Jane Fonda Tours Alberta Oil Sands, Urges Canada to Listen to First Nations

Actress Jane Fonda tours Alberta's oilsands ahead of a news conference with First Nations leaders about oilsands expansion plans, pipeline approvals and indigenous rights. Courtesy: Greenpeace Canada

Actress Jane Fonda tours Alberta’s oilsands ahead of a news conference with First Nations leaders about oilsands expansion plans, pipeline approvals and indigenous rights.
Courtesy: Greenpeace Canada

By Staff | The Canadian Press

FORT MCMURRAY, Alta. – Actor and longtime environmental activist Jane Fonda says Canada should listen to aboriginal people when they express concerns about resource development.

Fonda is in the oilsands hub of Fort McMurray in northern Alberta Tuesday to meet with local First Nations.

She says she backs their opposition to new pipeline development from the oilsands.

Fonda says she sympathizes with workers who are concerned about losing their jobs and supports the desire of some First Nations for greater prosperity.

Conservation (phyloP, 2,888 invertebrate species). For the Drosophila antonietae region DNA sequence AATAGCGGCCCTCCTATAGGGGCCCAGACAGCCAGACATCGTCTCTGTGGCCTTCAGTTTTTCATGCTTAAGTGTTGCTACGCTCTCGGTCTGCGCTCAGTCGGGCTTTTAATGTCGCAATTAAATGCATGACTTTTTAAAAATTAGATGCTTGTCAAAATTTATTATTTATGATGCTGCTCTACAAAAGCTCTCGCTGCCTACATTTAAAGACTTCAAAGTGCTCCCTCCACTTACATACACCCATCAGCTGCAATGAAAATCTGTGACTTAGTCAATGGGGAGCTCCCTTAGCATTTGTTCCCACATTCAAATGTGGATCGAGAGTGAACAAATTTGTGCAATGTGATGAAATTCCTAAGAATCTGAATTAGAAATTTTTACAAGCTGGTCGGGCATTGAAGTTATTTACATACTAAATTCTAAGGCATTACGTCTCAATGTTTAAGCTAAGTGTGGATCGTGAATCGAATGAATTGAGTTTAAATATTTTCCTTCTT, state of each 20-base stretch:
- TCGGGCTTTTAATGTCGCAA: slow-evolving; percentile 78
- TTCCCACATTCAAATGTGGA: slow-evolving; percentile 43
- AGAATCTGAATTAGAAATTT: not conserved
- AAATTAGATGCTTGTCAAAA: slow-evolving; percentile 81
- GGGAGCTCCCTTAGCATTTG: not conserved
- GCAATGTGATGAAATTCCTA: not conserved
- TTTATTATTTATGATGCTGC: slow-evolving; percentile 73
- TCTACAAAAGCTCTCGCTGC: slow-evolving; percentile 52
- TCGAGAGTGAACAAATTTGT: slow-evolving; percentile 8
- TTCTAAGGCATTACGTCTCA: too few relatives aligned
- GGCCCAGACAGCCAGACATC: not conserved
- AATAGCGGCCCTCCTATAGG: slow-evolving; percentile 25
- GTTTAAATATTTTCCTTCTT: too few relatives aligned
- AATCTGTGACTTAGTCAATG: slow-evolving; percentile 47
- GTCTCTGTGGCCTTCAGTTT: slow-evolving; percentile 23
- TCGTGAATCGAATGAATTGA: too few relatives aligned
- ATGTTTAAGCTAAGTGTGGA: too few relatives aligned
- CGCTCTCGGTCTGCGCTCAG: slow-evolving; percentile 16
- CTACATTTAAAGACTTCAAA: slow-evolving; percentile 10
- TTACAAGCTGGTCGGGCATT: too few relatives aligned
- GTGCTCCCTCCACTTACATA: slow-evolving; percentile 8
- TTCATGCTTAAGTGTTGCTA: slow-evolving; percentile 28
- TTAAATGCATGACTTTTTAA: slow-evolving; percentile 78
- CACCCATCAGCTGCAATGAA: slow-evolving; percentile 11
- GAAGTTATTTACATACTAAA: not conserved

But she says renewable energy developments offer much greater economic spinoffs than what she calls a fossil fuel industry on its way out.

Fonda is the latest in a long string of prominent people who have visited the oilsands, including musician Neil Young, Hollywood director James Cameron and Archbishop Desmond Tutu.

Greenpeace Canada will be holding an event Wednesday at the University of Alberta where Fonda will be among several speakers. They are expected to detail why they oppose the federal government’s approval of the Line 3 and Kinder Morgan’s Trans Mountain expansion, as well as the possible approvals of the KeystoneXL and Energy East projects.

Greenpeace said the projects are in conflict with Canada’s commitments to Indigenous Rights, the U.N. Declaration on the Rights of Indigenous Peoples and the Paris climate accord.

In 1970, Fonda was arrested while marching with indigenous people during the occupation of For Lawton in Seattle, Wash.